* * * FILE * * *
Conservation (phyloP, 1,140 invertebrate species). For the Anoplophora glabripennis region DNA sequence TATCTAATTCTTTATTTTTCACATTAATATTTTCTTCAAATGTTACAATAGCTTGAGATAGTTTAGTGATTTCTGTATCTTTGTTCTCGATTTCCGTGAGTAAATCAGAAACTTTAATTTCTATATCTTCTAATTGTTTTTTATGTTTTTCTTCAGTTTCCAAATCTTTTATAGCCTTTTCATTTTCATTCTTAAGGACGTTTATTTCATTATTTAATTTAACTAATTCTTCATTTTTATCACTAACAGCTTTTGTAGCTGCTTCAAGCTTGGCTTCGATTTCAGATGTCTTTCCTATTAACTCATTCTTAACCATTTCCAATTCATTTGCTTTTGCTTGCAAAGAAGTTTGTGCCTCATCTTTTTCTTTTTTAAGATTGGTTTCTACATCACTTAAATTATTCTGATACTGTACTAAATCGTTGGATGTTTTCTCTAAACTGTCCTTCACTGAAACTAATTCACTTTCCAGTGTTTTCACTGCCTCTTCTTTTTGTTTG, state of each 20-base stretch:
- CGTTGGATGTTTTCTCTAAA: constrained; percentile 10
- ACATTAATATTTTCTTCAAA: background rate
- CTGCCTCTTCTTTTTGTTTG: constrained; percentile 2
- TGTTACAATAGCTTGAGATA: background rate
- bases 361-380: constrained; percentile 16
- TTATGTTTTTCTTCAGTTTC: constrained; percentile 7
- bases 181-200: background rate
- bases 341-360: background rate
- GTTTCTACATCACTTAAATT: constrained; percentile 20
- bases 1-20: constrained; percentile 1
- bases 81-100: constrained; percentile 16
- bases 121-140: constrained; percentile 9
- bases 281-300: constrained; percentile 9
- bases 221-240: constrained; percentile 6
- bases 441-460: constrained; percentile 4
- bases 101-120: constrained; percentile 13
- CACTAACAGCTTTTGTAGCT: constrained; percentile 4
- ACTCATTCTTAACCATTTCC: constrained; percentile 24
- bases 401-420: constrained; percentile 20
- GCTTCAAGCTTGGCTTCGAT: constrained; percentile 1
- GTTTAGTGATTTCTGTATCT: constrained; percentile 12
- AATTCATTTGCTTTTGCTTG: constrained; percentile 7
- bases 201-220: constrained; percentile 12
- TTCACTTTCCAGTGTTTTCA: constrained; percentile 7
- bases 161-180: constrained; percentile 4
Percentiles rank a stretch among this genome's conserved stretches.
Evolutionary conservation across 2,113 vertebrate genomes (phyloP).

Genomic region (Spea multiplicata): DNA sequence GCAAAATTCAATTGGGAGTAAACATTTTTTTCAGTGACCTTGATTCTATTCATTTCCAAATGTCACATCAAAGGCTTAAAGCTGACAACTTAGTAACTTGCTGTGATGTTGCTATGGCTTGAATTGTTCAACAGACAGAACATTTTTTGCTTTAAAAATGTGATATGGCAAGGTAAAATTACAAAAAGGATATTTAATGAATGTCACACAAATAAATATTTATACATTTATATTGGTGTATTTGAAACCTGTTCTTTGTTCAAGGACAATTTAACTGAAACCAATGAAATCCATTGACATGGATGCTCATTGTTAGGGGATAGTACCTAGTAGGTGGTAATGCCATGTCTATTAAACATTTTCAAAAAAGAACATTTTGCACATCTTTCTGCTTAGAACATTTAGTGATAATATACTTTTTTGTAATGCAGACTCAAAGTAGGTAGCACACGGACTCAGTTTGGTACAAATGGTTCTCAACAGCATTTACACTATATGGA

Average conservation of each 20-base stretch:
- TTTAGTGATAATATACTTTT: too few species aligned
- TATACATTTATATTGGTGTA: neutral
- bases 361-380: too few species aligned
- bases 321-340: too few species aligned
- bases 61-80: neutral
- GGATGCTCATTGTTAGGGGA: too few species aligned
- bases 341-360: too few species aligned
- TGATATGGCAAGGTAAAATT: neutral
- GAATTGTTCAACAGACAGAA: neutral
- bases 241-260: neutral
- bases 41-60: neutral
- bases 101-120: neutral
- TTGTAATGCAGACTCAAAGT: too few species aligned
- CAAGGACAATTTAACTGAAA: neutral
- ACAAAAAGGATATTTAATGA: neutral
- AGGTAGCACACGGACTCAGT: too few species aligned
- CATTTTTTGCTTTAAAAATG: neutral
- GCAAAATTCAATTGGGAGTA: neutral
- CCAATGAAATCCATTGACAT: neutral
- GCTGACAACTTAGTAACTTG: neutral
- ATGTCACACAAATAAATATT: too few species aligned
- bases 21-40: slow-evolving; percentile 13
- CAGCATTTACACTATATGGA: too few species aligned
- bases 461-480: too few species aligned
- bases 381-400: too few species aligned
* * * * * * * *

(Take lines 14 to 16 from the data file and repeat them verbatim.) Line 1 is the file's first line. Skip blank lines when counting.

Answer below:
- bases 281-300: constrained; percentile 9
- bases 221-240: constrained; percentile 6
- bases 441-460: constrained; percentile 4